The median house price in Townsville increased 0.8 per cent in the June quarter to $362,965.
According to local REIQ accredited agencies, the market in the region remained steady during the quarter but showed some positivity and promise of better times ahead.
A solid performer over the quarter in terms of median house price growth and preliminary sales activity was Annandale. The suburb posted a median price increase of 7.9 per cent to $442,500 over the quarter as well as 26 preliminary house sales – second only to Mount Louisa in terms of sales popularity.
The flattening out of the rental market is also having an impact on the local market with investor activity falling in-line with the reduction in demand for rental properties. However, some local agents report that the winter months are always slow and the reduction in demand is just a reflection of this historical ebb and flow of demand.
More than four hectares of surplus state-owned land in Townsville will also be transferred to Council in a bid to boost the city’s economic regeneration.
The Queensland Government has entered into an arrangement for the transfer of 4.63 hectares, which was part of Townsville’s former working rail yards. Two-thirds of the site was subject to a heritage listing.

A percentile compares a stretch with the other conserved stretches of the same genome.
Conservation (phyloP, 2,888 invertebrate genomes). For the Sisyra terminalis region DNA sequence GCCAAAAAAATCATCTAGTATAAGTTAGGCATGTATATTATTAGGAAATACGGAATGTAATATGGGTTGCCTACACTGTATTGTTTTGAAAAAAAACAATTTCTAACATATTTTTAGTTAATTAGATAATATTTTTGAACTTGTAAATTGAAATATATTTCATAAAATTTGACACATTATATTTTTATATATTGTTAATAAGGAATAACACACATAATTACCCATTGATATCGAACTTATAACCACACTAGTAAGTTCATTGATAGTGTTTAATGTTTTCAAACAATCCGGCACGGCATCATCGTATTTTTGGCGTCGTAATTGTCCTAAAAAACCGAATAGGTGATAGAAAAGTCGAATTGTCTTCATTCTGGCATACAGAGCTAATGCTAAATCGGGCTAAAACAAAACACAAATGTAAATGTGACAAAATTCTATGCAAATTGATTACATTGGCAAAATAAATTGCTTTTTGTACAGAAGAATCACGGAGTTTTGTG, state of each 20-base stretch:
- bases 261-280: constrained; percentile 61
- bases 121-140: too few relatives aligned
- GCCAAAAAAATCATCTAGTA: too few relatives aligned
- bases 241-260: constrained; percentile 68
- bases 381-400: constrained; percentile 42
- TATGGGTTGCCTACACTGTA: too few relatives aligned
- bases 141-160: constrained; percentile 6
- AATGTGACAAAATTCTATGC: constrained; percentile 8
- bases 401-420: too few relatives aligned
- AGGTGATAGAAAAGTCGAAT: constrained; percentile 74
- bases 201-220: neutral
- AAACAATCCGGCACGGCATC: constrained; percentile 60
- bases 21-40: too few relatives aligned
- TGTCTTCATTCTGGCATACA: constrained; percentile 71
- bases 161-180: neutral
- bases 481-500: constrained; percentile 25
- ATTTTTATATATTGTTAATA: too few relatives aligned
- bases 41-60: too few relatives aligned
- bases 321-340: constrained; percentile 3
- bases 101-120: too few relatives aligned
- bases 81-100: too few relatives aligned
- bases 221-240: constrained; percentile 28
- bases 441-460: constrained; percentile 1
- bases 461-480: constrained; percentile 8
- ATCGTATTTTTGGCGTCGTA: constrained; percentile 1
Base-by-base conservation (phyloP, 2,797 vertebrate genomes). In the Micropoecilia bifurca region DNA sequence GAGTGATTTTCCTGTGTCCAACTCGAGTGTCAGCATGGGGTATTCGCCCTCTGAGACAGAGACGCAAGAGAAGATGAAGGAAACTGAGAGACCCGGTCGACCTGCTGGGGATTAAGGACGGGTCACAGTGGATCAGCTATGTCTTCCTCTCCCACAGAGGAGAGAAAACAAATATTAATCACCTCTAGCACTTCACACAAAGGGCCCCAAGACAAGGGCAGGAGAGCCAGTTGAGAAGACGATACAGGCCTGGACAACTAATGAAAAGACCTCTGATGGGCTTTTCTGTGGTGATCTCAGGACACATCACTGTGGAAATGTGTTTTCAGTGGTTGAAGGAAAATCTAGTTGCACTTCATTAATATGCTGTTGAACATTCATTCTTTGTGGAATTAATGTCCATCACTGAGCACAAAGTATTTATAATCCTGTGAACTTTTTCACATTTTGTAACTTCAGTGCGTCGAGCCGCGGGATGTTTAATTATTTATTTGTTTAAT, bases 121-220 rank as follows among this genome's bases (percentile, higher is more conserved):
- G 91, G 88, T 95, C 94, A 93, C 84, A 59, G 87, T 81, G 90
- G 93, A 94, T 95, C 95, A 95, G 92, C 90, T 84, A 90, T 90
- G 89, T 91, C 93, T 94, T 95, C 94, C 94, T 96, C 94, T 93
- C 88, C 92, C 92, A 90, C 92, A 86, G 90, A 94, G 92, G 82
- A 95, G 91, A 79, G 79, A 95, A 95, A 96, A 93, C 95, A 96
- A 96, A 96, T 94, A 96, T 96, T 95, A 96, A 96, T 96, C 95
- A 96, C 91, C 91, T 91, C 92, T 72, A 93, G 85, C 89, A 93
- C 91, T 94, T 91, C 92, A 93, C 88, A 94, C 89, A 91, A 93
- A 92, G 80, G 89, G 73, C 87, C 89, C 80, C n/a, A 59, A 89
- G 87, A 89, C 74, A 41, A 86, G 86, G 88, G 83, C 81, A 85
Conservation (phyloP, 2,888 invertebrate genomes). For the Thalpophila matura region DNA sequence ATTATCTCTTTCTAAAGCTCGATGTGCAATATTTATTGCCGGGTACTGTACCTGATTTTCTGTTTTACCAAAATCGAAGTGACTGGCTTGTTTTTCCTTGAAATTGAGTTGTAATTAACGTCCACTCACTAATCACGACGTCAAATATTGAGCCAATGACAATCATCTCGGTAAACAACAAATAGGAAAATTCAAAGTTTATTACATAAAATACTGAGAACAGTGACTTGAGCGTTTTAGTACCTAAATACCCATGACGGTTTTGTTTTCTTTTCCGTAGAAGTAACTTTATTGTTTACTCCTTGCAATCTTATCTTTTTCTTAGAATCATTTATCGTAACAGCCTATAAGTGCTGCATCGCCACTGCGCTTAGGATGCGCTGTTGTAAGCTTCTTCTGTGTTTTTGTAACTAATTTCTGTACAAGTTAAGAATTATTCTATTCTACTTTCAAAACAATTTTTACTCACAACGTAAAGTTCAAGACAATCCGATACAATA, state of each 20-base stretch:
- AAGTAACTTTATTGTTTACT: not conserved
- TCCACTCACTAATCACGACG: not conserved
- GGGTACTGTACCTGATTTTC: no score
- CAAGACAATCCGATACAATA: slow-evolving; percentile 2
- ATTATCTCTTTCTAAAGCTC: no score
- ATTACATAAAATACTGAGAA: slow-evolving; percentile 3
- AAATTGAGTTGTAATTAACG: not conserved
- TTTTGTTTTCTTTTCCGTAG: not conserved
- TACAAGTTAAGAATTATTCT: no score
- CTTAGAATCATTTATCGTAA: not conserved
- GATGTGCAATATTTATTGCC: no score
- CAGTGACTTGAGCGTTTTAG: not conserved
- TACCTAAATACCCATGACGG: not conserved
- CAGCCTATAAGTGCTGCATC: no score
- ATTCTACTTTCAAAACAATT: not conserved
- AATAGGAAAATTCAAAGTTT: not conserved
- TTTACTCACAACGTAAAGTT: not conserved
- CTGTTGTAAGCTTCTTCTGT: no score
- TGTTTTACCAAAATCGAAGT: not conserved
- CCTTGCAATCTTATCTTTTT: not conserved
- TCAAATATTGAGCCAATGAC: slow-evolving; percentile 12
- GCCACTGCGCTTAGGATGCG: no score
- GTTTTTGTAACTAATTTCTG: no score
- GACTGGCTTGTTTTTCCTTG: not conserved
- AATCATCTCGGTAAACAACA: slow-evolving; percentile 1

According to the State Government, given its history of being an intensive working rail yard until its closure in 1993, analysis has confirmed the site requires remediation in the event of redevelopment.
In nearby Cardwell, local businesses are celebrating the return to some semblance of normality with the main street reopened to traffic some two and a half years after Cyclone Yasi.
The median unit and townhouse price in Townsville reduced 11.2 per cent over the June quarter to $270,000. This median price, however, was impacted by the varying numbers of new and waterfront sold from quarter to quarter.
The highest number of preliminary sales was reported in North Ward, with 25 sales, and a median unit price of $312,000. Demand for units in the area is always strong given its desirable beachside location as well as its many tourist and entertainment amenities.
Also, according to Herron Todd White (HTW), the Townsville unit market has been lagging behind the housing market. HTW believes that unit prices will remain relatively unchanged over the coming six to 12 months while the market continues to consolidate and factor in changes to strata titled insurance costs.
REIQ vacancy rate survey responses for the end of June indicated that Townsville now joins Mackay and Gladstone in the list of regions experiencing the effects of the mining downturn. The end of June saw a further weakening in vacancy levels for the region, with a vacancy rate of 4.5 per cent recorded. Job losses and underemployment are making it tough for residents, with one agent claiming the state of the rental market was the worst they have seen in 20 years. New investment stock and some NRAS properties are said to be affecting vacancy levels in the market.
Brought to you by the REIQ’s Queensland Market Monitor